(By courtesy of the English Studies Series)
Starting from the apocalyptic modernist assumption that "[h]umanity is a dead letter” (Women in Love 60) Lawrence launches, especially after the Great War, his bitterest attacks on bourgeois society. He accuses Western civilisation of causing the impoverishment of what he calls the sensuous vitality of the “lower self” (Fantasia of the Unconscious and Psychoanalysis and the Unconscious 178), of turning human beings into spineless abstractions, and of transforming man into a consuming machine. Lawrence cannot expect from modern society anything other than post-mortem effects. He however believes that the novel, “the one bright book of life,” as he calls it, may eventually reinvigorate this moribund society.
In order to address the notion of invisibility in relation to Lawrence’s apocalyptic / vitalistic vision, I have chosen one of his most eloquent and perplexing works, i.e. The Man Who Died which deals with the representation of the world’s invisibility and mindlessness. This short novel is one of his lesser works , the title of which refers to the main character who has risen from the dead as a parodic, Christ-like figure.
In this paper, I will analyse the various ways in which Lawrence endeavours to make the invisible vitality of the living world – what he calls “the phenomenal world” (143) – visible and palpable, and even more real than reality itself.
The narrative brings to life a host of marginal characters and events. As for the characters, one may mention, for example, the eponymous figure, the girl and boy slaves on the beach, the priestess of Isis, the peasant and his wife, and the “escaped cock” (129) which – symbolically – functions as a contrapuntal representation of life paralleling the main character’s escape from death. As for the events, suffice it to refer to the Man’s rising from the grave, his hiding away from people, his re-encounter with Madeleine, his acquaintance with the priestess of Isis, her anointment of his wounds, her making love to him towards the end of the story, and finally his journeying into a new-born world.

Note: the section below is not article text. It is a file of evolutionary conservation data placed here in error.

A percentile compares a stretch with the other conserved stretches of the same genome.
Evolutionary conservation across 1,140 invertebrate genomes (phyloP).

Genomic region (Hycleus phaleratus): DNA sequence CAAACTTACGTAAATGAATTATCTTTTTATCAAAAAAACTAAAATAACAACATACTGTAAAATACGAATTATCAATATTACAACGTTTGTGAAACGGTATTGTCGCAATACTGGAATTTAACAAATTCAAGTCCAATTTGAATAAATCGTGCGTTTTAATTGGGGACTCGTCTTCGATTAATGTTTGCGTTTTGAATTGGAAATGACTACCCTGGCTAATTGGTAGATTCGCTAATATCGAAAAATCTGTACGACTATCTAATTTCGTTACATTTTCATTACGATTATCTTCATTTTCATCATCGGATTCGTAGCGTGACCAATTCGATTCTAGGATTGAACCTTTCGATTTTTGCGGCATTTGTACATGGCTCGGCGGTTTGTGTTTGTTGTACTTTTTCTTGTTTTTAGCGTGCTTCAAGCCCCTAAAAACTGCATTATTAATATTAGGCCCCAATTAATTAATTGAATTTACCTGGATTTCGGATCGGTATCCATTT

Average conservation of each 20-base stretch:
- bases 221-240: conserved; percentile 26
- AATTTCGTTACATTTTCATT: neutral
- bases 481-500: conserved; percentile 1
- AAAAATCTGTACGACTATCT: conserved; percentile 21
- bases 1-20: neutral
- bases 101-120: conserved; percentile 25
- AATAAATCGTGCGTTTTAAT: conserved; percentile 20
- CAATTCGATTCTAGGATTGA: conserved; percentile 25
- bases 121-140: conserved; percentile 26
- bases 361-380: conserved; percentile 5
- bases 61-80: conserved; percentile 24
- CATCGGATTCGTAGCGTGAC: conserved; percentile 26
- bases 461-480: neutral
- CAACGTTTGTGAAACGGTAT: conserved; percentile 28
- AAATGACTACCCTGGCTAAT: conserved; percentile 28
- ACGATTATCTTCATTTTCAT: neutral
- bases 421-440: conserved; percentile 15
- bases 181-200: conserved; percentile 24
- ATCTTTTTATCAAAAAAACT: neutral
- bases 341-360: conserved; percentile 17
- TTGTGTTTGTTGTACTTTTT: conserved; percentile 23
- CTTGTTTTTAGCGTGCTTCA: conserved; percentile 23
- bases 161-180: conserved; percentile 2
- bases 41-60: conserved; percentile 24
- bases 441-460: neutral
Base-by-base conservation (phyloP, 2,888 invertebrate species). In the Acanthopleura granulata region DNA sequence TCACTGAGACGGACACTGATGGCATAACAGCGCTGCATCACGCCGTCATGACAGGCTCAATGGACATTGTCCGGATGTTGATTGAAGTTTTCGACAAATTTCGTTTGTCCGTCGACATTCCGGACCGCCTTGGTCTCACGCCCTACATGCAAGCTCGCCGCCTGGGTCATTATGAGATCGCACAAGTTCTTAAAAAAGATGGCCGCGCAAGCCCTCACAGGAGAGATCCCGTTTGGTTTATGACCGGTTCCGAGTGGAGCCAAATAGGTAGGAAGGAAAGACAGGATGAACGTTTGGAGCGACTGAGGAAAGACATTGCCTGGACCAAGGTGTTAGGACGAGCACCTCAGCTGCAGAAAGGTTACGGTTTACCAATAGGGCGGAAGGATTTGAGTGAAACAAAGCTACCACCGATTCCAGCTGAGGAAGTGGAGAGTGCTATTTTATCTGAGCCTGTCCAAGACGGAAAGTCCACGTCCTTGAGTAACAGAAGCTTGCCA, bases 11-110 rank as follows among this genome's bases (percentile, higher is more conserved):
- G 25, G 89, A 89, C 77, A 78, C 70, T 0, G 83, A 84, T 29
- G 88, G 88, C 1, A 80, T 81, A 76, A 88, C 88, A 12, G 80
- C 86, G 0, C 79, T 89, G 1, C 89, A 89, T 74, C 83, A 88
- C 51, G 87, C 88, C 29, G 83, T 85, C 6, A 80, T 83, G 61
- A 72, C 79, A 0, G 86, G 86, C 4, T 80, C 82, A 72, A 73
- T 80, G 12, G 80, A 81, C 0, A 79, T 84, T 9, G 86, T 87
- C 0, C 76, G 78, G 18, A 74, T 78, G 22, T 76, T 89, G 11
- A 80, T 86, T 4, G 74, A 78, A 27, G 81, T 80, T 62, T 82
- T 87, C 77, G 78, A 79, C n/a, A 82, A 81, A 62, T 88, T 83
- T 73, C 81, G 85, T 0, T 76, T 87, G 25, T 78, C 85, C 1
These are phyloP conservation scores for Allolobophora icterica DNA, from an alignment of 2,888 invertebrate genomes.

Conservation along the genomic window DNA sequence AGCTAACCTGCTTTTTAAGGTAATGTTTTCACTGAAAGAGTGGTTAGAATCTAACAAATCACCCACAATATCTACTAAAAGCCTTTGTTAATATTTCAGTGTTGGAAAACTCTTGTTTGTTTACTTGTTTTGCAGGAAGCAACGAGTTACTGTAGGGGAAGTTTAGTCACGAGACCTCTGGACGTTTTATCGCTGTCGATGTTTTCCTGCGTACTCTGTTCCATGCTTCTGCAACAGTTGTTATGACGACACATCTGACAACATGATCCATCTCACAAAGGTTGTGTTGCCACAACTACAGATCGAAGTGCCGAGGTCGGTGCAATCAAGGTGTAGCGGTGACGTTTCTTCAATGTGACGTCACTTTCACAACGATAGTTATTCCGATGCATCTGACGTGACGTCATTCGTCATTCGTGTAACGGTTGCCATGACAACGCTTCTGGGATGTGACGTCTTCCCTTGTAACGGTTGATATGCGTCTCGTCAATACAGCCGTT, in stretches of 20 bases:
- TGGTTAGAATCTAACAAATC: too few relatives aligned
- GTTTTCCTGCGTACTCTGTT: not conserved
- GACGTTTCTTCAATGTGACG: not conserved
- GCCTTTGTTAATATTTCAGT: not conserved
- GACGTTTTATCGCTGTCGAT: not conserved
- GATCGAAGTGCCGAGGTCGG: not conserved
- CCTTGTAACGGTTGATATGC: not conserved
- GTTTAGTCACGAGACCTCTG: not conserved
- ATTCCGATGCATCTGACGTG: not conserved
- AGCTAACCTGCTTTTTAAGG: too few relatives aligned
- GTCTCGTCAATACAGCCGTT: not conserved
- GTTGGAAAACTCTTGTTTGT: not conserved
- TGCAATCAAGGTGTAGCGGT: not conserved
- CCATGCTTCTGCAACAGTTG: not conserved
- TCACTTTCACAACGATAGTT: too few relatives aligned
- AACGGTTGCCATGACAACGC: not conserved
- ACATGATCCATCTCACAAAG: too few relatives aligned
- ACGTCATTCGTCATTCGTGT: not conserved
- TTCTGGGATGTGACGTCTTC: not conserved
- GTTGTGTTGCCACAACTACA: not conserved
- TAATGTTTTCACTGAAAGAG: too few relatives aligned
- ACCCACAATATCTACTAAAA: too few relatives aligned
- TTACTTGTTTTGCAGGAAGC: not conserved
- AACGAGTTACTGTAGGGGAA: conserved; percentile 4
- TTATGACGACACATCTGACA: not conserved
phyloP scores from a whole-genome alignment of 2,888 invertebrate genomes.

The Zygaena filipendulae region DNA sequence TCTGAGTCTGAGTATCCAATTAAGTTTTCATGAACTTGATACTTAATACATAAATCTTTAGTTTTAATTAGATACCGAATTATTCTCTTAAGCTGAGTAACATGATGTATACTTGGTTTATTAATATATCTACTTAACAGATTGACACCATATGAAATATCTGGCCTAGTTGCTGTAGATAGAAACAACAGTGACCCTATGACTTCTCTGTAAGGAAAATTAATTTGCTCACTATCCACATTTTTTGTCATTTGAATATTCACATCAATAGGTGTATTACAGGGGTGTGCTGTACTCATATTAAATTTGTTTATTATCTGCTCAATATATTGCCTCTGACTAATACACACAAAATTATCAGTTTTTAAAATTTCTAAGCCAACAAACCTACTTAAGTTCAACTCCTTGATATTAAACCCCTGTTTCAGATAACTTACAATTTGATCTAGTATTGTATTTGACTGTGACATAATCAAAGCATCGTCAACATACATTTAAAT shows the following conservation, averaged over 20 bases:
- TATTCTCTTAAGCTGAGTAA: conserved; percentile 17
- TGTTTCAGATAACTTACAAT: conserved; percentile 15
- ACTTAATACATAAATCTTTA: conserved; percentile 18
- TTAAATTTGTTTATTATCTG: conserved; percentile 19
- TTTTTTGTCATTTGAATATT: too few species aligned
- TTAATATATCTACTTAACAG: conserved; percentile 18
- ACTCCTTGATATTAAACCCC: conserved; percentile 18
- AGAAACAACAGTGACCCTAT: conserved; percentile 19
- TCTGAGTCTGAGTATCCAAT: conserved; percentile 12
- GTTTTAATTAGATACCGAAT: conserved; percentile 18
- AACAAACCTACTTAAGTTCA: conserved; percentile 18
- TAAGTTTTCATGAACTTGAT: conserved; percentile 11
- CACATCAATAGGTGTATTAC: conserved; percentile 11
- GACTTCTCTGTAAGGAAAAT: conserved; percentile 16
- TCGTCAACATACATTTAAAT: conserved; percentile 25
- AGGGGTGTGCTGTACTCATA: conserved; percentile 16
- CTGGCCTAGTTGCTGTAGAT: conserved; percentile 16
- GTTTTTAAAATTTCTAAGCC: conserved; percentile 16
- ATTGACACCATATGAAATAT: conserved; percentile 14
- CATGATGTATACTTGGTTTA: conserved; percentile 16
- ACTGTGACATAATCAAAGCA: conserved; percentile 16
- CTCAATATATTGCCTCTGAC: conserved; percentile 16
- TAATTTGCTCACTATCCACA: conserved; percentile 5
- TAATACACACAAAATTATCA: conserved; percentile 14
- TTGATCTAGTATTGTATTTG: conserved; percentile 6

In The Man Who Died Lawrence subverts the Christian dogma and archetype; submitting the Christian valorisation of love, of idealism, and of humanism to severe criticism. He deconstructs, as it were, the discourse about the Resurrection, through a prosaic, deliberate misreading of it: The man who died came back to life, because he had been taken down off the cross too soon: “I am not dead,” he explains, “[t]hey took me down too soon. So I have risen up” (130). Lawrence subverts also the Christian liturgy by making the man and the priestess come together at the temple of Isis and celebrate what looks and sounds like some pagan rites de passage. Similarly, Lawrence plays off the lesser, self-interested “narrow belief” (145) in personal life, embodied by Madeleine and the two men the Master meets on the road, against the older pantheistic faith in the greater inhuman life, epitomised by the elemental forces, the phallus, the cockerel, etc. For example, in Etruscan Places, a book about the pre-Christian dark people of Etruria who had lived in central Italy , Lawrence asserts that the moderns have lost touch with “the phallic reality” (Selected Letters 167), which partially explains why “we don’t like anything proud and sparky” (8), he writes, and we rather prefer “sex in the head” (Fantasia 126) as a perversity and fantasy.
The story line in The Man Who Died is uncomplicated; it consists of the rising from the grave of the crucified man who renounces his former teachings and goes into hiding at a poor peasant’s house until he recovers from his wounds. A few days later, feeling better, he decides to take leave of the peasant and his wife, carrying with him an ‘escaped cock’ purchased from his hosts. Later on, he meets a priestess of Isis in Lebanon. This encounter is depicted as a crucial moment for both characters: she treats him as if he was the long-awaited, dismembered Osiris, and he lets her anoint his wounds and make love to him. Now that he is healed and whole, he can resume his interrupted journey… Where to? The story does not tell. He promises the priestess of Isis, at any rate, to return to her when spring comes. The narrated story ends with an iconic image of the man sitting in a small boat getting away from the shore and from his persecutors.